When it comes to work, we’re all expected to do more with less. Less time, less resources, and oftentimes less guidance (absence of leadership, inspiration and mentorship.) It’s no wonder the Gallup poll on employee engagement spits-out such low numbers on this issue.
People thrive based on the environment they’re in. In negative environments where criticism, finger-pointing, the launching of virtual “heat-seeking missiles” as I like to call them – when people seek to immediately bring-down creative ideas BEFORE even thinking about them (drives me nuts!), and general negatively lurk, it’s easy to assume similar behavior.
Conversely, the opposite is also true.
Laughter is contagious. Positivity is contagious. Genuine enthusiasm is contagious.
In “The Optimistic Workplace: Creating an Environment that Energizes Everyone”, author and leadership consultant Shawn Murphy addresses the challenge of increasing positivity in the workforce and contends that there are six symptoms that lead to destructive work environments (and ultimately crush employee happiness). Having experienced this directly myself, I wholeheartedly agree:
Symptom 1: Blind Impact. A leader who is unaware of how her actions, attitude, and words impact others damages any opportunity for workplace optimism. She consistently underestimates people’s value and often fails to connect the dots between their work and organizational direction.
Symptom 2: Antisocial Leadership. An antisocial leader lacks the ability to encourage, build, and evolve a community of people united by a shared purpose. Autocratic and sometimes distrustful of people, this leader dictates what workers should do and rarely praises or credits them for good work. Creating a void of connectedness, this symptom tends to leave people feeling used and abused.
Symptom 3: Chronic Change Resistance. If there’s one thing that plagues individual and organizational growth, it’s resistance to change. However, change is what keeps us relevant. Without change, we won’t learn; if we don’t learn we can’t grow; if we don’t grow we don’t get any better and the competition usurps our pole position. For leaders who are chronic change avoiders, they either A) avoid change altogether or B) change too late, which means only incremental change is possible at this point.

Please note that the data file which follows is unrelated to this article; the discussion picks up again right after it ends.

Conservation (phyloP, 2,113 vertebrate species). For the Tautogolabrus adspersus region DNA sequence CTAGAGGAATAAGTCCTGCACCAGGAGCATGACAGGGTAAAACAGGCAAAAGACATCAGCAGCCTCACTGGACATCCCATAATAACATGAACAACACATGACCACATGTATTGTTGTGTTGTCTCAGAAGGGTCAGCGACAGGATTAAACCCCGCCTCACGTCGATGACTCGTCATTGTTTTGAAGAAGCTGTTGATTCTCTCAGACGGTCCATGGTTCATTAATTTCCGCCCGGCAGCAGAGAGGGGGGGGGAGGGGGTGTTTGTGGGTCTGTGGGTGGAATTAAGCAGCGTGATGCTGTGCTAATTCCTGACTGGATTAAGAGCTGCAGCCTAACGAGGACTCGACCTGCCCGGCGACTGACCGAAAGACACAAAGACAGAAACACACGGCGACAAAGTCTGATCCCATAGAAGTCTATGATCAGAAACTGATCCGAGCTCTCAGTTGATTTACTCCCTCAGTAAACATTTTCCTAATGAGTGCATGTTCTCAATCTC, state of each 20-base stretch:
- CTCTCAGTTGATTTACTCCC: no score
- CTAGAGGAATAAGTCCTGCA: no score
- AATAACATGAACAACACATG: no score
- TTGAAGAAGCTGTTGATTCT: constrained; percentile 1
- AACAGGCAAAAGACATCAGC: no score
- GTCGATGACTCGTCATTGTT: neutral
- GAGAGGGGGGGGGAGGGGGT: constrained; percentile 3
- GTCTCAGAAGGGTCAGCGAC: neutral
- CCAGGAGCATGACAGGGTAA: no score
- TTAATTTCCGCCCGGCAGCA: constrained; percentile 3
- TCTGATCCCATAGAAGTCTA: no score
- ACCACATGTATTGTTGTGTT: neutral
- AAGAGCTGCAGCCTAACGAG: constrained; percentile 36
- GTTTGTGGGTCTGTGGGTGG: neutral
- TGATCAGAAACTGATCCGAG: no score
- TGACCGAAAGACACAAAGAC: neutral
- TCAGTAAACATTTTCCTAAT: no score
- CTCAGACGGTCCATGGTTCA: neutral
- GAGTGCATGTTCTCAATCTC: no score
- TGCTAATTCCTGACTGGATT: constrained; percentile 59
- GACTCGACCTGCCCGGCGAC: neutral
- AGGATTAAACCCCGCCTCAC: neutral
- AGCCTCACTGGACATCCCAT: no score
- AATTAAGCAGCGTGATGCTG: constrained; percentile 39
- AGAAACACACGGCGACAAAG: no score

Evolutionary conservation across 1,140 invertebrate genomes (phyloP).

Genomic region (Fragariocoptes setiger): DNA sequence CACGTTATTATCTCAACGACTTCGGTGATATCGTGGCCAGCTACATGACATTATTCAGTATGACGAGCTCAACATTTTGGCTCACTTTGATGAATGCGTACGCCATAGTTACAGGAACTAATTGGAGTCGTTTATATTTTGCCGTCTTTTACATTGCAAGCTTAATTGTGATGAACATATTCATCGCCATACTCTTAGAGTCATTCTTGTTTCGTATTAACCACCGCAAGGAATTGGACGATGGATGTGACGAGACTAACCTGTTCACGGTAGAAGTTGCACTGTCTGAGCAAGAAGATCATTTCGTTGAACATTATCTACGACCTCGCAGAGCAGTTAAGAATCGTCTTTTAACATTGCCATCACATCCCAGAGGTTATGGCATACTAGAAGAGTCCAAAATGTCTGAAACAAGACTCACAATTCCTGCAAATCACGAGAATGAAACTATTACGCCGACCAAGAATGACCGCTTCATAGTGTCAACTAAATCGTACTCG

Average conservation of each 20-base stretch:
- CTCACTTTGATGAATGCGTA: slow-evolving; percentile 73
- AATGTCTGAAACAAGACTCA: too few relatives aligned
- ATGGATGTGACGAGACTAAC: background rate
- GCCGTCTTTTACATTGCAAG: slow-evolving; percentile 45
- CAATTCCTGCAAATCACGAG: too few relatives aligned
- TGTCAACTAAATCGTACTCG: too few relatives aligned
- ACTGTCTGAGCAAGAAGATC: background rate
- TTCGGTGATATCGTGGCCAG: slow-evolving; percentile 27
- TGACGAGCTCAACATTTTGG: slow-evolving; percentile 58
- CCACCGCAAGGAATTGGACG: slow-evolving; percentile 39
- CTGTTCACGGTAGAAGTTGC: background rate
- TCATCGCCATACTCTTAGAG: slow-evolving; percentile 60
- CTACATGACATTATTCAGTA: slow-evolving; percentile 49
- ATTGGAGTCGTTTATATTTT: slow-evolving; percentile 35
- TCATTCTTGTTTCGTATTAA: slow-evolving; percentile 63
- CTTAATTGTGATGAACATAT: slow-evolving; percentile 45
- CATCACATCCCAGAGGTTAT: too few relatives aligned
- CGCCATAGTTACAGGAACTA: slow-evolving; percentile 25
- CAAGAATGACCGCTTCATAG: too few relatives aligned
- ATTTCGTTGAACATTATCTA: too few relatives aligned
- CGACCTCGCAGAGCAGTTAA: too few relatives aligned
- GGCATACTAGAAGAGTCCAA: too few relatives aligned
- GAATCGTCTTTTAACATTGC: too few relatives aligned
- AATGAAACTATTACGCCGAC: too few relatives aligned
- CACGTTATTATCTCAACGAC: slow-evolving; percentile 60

Symptom 4: Profit Myopia. Leaders with profit myopia cling to the outdated belief that profit is the only success measure. Yes, making money is a good thing, for sure, but if people are unhappy in their work roles then they’re just not going to work optimally, which means profits suffer.
Symptom 5: Constipated Inspiration. Boy, doesn’t it just. When a leader is too focused on her own needs and insecurities, she gives little attention to what her employees experience at work. As a result, she doesn’t see what inspires or demotivates them. This symptom stems from ignorance to personal values and a lack of self-awareness. When a leader knows what she stands for, she has greater capacity to learn about the people on her team. You can’t lead others until you know how to lead yourself.
Symptom 6: Silo Syndrome. A leader afflicted with silo-syndrome cannot see beyond his immediate responsibilities or see how work affects life outside company walls. They resort to cognitive biases of availability and confirmation bias, to form their judgments because there’s limited exposure cross-culturally. For instance, people in marketing know nothing about sales, so it’s easy for a marketer to take a mental shortcut and assign a label to sales as whole, thus degrading optimism.
Over and out.
November 11th, 2015